Vernon stresses importance of apprenticeships as part of developing workforce
The congressional hopeful tours a training program in Cedar Rapids
James Q. Lynch
CEDAR RAPIDS — With students returning to schools and college campuses, Iowa 1st District challenger Monica Vernon stressed the importance of investing in workforce development and job training Thursday while touring a labor union apprenticeship training center.
“This is just as important,” the Cedar Rapids Democrat said while visiting the Iron Workers Local 89 apprentice training center in southwest Cedar Rapids.
“A four-year degree is not the only route to a successful career,” she said while touring with Democratic U.S. Reps. Lois Frankel of Florida, Debbie Dingell of Michigan and Cheri Bustos of Illinois. “We need to be doing everything we can to ensure Iowans are prepared for high-skill, good paying jobs.”
Journeyman iron worker Steve Coleson, who is a part-time instructor in the program that trained him 10 years ago, told Vernon that apprentice iron workers start at $17.15 an hour, with benefits doubling that. Journeymen iron workers can earn $45,000 a year and superintendents can make six-figure salaries, he said.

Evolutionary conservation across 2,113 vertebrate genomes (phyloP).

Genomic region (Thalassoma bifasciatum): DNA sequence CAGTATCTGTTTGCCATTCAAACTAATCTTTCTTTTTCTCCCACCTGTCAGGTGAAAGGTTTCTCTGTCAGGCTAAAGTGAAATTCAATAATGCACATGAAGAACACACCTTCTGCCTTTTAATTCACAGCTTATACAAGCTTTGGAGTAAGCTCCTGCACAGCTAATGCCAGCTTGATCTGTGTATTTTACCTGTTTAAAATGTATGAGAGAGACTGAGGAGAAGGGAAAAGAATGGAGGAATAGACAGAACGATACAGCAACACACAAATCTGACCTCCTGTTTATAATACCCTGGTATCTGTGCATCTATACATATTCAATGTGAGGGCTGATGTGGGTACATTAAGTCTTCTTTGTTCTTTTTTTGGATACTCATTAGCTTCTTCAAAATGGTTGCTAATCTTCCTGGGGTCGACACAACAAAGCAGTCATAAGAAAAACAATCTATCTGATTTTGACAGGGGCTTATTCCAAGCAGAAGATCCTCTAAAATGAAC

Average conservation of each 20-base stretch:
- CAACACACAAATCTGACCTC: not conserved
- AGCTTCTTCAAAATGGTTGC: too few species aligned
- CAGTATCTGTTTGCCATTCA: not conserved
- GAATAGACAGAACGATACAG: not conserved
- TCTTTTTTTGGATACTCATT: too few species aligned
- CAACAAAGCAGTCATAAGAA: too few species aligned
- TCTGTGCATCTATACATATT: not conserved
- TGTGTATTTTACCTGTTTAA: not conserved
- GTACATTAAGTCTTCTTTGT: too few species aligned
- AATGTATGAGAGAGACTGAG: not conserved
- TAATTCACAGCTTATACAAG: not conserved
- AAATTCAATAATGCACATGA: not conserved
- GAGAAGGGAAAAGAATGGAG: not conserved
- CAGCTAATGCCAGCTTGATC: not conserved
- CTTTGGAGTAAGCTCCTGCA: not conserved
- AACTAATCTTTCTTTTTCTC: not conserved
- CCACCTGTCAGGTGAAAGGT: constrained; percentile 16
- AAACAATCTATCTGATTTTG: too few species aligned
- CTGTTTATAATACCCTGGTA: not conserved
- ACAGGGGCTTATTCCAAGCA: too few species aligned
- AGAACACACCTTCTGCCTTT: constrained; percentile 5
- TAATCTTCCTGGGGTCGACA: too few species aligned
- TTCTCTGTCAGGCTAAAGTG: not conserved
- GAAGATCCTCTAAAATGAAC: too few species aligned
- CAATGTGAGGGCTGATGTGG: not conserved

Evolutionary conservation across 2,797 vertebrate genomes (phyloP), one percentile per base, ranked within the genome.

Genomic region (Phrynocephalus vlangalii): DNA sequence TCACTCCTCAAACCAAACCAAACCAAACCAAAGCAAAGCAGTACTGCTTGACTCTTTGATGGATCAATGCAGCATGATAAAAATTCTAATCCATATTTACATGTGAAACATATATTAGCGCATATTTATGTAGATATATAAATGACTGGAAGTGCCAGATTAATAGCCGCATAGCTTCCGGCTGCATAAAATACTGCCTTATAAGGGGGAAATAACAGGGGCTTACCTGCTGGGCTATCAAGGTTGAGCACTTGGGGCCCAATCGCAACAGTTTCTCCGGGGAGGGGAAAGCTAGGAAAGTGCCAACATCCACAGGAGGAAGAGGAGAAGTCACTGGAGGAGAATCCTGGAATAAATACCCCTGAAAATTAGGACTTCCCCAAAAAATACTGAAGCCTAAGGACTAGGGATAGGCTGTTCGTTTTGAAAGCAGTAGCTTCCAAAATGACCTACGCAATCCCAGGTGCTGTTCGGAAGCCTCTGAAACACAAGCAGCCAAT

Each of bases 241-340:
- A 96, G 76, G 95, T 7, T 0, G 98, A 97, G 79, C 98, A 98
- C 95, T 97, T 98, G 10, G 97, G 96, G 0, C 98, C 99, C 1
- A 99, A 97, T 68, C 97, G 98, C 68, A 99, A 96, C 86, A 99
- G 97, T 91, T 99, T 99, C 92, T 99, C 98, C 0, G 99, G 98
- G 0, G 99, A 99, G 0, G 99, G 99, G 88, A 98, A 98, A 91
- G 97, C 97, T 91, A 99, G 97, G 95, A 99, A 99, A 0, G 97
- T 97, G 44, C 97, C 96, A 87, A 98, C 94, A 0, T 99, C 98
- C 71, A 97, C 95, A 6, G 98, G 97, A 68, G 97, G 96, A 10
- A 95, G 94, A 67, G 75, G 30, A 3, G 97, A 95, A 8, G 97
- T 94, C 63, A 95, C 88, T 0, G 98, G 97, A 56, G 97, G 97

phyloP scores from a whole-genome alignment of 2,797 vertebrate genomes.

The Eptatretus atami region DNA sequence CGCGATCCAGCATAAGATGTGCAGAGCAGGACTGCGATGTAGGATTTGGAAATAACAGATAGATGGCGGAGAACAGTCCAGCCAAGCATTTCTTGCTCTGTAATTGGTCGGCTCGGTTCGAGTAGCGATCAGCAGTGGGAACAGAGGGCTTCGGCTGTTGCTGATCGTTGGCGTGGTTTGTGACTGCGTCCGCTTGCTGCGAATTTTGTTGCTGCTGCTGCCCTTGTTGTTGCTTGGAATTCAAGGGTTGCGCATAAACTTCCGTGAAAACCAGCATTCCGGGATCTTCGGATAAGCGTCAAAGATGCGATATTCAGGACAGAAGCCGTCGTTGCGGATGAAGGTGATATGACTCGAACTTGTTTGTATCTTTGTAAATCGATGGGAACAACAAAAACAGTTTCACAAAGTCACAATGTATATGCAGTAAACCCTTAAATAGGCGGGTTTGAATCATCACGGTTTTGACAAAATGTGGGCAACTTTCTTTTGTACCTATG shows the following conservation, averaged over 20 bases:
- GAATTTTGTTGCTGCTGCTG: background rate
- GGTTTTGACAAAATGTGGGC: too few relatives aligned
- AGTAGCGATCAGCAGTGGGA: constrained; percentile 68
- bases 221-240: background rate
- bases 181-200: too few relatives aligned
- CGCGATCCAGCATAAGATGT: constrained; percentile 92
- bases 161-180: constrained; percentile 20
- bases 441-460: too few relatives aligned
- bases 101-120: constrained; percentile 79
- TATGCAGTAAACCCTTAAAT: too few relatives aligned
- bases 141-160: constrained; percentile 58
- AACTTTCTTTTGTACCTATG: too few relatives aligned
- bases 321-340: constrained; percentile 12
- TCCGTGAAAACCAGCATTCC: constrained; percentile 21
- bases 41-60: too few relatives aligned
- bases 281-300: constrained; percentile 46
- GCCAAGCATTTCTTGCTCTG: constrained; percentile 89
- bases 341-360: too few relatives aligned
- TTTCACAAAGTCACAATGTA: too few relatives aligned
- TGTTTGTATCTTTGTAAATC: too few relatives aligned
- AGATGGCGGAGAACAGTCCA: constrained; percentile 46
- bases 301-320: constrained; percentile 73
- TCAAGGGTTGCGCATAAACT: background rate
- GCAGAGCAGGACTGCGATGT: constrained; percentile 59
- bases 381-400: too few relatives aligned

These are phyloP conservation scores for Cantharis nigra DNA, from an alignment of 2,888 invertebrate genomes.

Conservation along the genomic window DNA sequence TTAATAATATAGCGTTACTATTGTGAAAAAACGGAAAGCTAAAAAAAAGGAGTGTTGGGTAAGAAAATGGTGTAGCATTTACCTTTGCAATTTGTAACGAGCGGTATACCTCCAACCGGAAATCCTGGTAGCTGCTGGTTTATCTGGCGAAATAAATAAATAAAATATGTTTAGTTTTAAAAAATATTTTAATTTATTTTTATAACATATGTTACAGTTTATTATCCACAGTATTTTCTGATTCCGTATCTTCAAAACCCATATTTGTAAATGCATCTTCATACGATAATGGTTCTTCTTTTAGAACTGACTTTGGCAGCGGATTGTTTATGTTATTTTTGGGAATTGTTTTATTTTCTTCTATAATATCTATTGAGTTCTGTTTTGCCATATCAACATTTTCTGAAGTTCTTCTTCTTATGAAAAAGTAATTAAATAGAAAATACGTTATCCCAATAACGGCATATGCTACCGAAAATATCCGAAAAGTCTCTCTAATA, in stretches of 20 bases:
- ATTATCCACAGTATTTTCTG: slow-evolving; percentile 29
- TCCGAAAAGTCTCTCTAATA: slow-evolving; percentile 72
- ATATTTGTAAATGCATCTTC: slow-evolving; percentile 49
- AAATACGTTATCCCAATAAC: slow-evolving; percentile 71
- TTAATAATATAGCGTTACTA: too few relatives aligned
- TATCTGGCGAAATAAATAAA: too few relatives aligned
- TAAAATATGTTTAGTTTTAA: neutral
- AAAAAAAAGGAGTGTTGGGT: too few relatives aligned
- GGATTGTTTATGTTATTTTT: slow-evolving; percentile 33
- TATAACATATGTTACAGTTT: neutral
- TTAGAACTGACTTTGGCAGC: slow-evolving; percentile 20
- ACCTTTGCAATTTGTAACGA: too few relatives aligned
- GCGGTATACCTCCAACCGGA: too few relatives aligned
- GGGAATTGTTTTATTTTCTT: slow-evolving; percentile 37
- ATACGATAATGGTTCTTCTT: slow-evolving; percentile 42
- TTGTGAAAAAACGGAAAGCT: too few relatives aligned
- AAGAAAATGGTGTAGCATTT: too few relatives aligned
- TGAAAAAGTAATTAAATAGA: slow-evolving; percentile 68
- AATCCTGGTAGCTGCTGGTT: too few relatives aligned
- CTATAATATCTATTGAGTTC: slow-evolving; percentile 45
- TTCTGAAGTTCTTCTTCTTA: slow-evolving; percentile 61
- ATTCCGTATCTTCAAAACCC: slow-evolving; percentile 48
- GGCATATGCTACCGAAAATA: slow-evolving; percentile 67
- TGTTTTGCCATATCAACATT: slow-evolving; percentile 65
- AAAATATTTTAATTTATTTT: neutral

Local 29 started the Joint Apprenticeship and Training program in 1965. It trains students in the skills necessary to work in all aspects of ironworking. The three-year program combines classroom instruction with paid, training-level employment. Nineteen students will begin the program Monday.
According to the White House, about 87 percent of apprentices nationwide are employed after completing their programs, with an average starting wage above $50,000 annually.
The union takes that message to high schools to tell students that college is not the only route to a good job, Coleson said. But it’s not uncommon, he said, for students in the training to have some college education, sometimes a four-year degree.
“I talk to moms whose kids are in college who are thinking it might not be for them that they say they wish they had considered the full range of career options,” Vernon said.
The training is especially important across the 20-county northeast U.S. House 1st District because “we’re builders here, we’re makers, innovators,” Vernon said.
“When we talk about creating jobs in this region, we need trained skilled workers, so programs that help with these training programs and help people get access to them will be very important,” she said. “I want to fund those and continue those.”
The Local 89 program gets a grant from the Iowa Economic Development Authority of about $15,000 a year, Kady Dozier of Local 89 said.
Iowa has tripled state funds to support apprenticeship across key industries, according to the White House. It is one of 14 states to increase the number of apprentices in their state by over 20 percent.